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Economic geography

Economic geography is the study of the widely varying economic conditions across the earth. This aspect of economics was intensely studied by Ellsworth Huntington, a professor of economics at Yale University in the early 20th century.

He noted that the Northern, cold regions like the U.S., Britain, Europe and Japan had large, well-developed economies while the hot, tropical countries were less well endowed—the so-called equatorial paradox. Huntington ascribed the differences in economic performance to differences in climate. Some economists are uncomfortable with this idea.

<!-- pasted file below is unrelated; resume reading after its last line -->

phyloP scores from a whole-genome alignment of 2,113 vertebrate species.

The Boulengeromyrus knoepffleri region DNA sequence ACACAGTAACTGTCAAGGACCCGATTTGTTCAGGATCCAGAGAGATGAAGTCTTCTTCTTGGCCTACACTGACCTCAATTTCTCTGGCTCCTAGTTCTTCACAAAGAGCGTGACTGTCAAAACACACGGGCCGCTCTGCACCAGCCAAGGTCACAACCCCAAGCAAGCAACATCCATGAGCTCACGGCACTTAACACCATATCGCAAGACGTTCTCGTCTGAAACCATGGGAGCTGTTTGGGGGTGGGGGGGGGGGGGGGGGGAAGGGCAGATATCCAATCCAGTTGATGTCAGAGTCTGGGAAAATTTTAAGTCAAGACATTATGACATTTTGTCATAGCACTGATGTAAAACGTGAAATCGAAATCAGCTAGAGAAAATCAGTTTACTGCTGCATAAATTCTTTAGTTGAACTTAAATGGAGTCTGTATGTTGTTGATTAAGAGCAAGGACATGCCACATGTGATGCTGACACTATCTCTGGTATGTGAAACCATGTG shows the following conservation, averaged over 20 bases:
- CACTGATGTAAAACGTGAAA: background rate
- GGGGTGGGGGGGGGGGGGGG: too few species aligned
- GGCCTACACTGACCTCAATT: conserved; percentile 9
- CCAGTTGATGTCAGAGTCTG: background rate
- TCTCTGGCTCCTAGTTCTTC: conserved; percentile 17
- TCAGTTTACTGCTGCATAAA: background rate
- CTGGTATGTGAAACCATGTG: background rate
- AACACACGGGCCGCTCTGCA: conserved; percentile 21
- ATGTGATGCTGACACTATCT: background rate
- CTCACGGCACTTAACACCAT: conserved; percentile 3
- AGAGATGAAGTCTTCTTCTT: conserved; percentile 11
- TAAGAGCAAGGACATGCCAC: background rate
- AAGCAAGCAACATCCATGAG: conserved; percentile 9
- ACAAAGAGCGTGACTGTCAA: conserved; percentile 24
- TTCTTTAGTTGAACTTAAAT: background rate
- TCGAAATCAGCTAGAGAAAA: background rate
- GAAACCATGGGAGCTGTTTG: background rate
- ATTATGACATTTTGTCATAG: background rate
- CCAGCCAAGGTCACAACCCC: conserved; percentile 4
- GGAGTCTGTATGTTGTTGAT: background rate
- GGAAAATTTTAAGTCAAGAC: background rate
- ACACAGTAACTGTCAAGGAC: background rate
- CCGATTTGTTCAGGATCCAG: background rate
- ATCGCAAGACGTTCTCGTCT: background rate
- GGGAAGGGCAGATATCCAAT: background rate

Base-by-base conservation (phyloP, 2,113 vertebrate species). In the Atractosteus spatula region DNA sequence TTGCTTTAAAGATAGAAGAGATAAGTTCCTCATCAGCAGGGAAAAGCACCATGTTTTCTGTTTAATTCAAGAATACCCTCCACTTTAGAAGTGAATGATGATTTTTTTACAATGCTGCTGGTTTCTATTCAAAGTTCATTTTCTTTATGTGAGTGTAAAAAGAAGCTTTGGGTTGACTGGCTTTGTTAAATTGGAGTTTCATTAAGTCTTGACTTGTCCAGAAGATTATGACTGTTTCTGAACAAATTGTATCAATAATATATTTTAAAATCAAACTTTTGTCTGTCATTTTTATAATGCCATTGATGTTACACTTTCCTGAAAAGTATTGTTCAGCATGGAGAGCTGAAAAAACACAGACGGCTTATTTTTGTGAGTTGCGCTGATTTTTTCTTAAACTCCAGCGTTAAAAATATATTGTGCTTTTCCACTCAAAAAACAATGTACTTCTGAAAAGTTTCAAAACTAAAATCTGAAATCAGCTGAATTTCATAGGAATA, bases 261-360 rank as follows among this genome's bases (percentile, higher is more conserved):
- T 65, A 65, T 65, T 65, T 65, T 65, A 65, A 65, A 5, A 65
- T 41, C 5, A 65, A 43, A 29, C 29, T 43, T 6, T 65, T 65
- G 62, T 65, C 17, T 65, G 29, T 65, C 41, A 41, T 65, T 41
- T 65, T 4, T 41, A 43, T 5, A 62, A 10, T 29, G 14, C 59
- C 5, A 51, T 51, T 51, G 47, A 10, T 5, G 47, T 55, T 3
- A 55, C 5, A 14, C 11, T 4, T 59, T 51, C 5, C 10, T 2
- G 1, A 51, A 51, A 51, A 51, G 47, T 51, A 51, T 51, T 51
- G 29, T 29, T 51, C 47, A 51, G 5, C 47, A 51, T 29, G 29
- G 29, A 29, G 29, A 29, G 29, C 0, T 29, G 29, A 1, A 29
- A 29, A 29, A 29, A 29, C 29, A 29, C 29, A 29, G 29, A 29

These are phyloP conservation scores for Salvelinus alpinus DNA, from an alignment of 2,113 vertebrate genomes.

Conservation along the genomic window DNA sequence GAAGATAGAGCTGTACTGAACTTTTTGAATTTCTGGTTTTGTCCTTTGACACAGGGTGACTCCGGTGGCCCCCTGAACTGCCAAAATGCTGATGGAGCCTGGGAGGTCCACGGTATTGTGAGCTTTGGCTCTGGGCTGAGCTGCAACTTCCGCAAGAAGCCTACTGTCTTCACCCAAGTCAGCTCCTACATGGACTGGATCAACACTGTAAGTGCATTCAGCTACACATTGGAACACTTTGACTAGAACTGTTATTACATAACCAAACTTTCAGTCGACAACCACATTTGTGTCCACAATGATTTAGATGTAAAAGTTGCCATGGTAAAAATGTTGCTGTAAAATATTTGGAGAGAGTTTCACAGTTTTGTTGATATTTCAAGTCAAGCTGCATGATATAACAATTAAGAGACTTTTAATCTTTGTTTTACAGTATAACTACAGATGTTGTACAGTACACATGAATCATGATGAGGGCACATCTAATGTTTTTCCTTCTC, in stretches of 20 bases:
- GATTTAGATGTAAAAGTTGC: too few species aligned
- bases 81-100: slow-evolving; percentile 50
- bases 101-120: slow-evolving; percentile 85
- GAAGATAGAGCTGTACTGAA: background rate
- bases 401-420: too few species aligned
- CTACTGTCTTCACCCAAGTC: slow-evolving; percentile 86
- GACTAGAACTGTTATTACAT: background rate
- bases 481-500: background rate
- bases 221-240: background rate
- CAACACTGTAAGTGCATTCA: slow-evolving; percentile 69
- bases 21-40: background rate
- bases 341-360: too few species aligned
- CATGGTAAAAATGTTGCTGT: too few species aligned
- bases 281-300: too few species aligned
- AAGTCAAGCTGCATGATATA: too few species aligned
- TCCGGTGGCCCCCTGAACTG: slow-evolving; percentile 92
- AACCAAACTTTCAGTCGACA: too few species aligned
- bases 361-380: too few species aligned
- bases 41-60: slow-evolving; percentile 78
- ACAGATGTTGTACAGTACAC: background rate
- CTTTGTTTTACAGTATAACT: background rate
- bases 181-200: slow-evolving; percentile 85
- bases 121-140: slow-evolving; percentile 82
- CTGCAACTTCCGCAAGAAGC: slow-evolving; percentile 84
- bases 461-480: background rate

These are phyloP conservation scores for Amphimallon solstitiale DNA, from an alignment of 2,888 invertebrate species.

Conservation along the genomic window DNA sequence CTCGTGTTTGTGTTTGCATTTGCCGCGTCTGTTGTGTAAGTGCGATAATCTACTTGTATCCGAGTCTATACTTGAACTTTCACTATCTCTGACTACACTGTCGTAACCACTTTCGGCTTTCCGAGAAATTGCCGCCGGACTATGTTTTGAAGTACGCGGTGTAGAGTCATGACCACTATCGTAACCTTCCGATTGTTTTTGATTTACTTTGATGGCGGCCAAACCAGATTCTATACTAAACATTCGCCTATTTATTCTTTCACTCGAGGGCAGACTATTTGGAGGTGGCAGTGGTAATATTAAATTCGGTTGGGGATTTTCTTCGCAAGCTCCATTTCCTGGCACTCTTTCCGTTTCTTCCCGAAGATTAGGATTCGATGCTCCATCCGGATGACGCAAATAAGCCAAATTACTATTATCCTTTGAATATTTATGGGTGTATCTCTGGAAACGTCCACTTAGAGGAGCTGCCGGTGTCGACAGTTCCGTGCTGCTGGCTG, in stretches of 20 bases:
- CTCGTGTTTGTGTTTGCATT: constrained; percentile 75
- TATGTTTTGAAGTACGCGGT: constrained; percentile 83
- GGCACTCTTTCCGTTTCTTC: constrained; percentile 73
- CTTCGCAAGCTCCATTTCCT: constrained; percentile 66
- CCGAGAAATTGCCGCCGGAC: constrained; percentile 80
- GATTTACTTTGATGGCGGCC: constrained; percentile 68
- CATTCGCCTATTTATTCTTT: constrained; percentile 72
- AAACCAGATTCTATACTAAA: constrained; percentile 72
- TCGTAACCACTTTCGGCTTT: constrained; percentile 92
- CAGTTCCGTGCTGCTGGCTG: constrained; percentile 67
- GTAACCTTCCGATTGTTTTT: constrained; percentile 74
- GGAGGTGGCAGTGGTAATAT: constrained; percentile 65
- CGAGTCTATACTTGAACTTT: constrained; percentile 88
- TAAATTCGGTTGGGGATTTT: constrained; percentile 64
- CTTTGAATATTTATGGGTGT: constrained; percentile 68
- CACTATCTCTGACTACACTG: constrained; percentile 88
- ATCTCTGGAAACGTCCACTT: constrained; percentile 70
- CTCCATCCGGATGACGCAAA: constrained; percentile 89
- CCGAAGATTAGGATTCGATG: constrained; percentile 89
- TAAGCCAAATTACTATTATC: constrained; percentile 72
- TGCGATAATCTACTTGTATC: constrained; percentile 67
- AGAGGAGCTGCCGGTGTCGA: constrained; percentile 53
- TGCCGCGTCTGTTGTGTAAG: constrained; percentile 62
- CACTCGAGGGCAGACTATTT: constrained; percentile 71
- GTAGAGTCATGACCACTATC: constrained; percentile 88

According to Huntington, these differences in economic performance also affected political structures—tropical states tend to have unstable political histories.

Other factors in this model affecting economic performance are access to the sea and the presence of raw materials like oil. Singapore, for example, occupies a key position as a seaport, while the wealth of Saudi Arabia depends almost entirely on oil.

These aspects of economics were noted by Adam Smith in The Wealth of Nations and have also been studied by modern economists like David Landes[?] at Harvard University.



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